The baseline review will assist the planning of future service delivery, and identify methods for increasing capacity in general practice and for supporting healthcare professionals in the delivery of care. Overall, the data will provide a ‘benchmark’ for comparison and measurement in the future.

Questionnaire development
The North West Diabetes Programme began in 1995, following a conference between the chief executives and NHS chairs in the North West. They met to discuss whether the aims of the St Vincent report (1989) could be achieved through continuous service improvements. In 1997, the development of a peer review group, was recommended by the North West Regional Diabetes Development Group, to evaluate a district’s progress in implementing their local programme of care. This peer review process is now known as the Diabetes Services Accreditation and is coordinated by the Centre for Health Care Development (CHCD).

Individual districts wishing to participate in the peer review process, in order to gain an objective opinion, approach CHCD and invite them to perform an assessment of the local organisation and delivery of diabetes care. The assessment framework used by CHCD considers nine key service areas. These can be viewed in any completed report document ( and include: primary prevention, strategic planning, structured programme of care, annual review, special groups, specialist and tertiary services, patient self-management, professional education, and quality assurance.

As the CHCD framework allows exploration and discussion of a wide range of topic areas, an extensive semi-structured questionnaire was developed, based on this framework, to guide the baseline review process. Table 1 highlights the main areas reviewed.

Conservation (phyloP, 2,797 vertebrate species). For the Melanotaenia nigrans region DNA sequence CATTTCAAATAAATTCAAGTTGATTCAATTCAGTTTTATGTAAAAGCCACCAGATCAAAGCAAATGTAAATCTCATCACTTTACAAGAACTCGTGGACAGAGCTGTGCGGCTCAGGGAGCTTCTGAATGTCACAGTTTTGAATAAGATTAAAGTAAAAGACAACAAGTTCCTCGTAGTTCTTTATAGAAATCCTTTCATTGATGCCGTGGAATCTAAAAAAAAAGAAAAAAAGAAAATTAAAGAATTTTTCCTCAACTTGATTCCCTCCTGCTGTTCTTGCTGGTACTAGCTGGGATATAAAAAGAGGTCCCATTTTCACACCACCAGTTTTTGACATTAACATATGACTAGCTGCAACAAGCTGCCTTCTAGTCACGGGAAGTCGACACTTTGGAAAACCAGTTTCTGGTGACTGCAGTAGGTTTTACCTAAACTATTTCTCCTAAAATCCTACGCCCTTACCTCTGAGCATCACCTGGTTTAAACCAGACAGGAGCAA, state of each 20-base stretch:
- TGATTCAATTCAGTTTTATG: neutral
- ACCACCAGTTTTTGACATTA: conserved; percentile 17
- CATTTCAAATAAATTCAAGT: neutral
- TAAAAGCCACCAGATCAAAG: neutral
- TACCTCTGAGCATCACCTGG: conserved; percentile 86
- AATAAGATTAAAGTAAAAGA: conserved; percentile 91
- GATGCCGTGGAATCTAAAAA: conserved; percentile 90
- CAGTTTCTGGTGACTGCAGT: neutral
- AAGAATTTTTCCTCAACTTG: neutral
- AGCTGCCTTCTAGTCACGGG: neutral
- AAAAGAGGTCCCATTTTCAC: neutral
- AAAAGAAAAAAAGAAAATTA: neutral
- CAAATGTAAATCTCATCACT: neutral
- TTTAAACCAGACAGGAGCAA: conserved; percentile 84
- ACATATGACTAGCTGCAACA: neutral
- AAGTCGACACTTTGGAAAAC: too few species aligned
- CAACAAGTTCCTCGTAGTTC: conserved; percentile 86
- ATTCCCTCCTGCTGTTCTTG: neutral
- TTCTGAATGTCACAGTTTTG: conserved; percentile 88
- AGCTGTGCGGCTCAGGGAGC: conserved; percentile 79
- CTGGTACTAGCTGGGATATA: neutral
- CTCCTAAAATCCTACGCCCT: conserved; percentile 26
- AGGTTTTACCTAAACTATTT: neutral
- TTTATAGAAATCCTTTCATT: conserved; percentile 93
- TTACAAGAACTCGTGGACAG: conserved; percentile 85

Subjects approached
As both clinical and administrative information were needed, the lead GP and practice nurse for diabetes and the practice manager within each practice were invited for interview. A senior member of each community nursing team and other nurses were invited to attend their interviews. To gain a true perspective of both the hospital and community services, representatives from both sectors were approached; Table 2 lists those agreeing to take part.

Arranging interviews
Those who agreed to participate were visited, first to discuss the process and participation, and to emphasise why an hour of their time would be needed. This visit gave potential interviewees a chance to meet the people who would be performing the baseline review. It also provided an opportunity for questions to be answered, issues to be clarified and concerns allayed, as many individuals thought the process to be a policing exercise. A mutually convenient date and time were agreed and an explanatory letter was sent a few weeks before this date, explaining the process again and confirming the appointment.

A small questionnaire accompanied the letter, requesting details about the practice list size, prevalence of diabetes, contact details, IT systems, on-site equipment and educational needs. This information was sought at this point to allow more focus on detail during the baseline interview. Arranging interviews is not always a simple exercise – because of work commitments, some people within a practice or a team may need to be seen on separate occasions.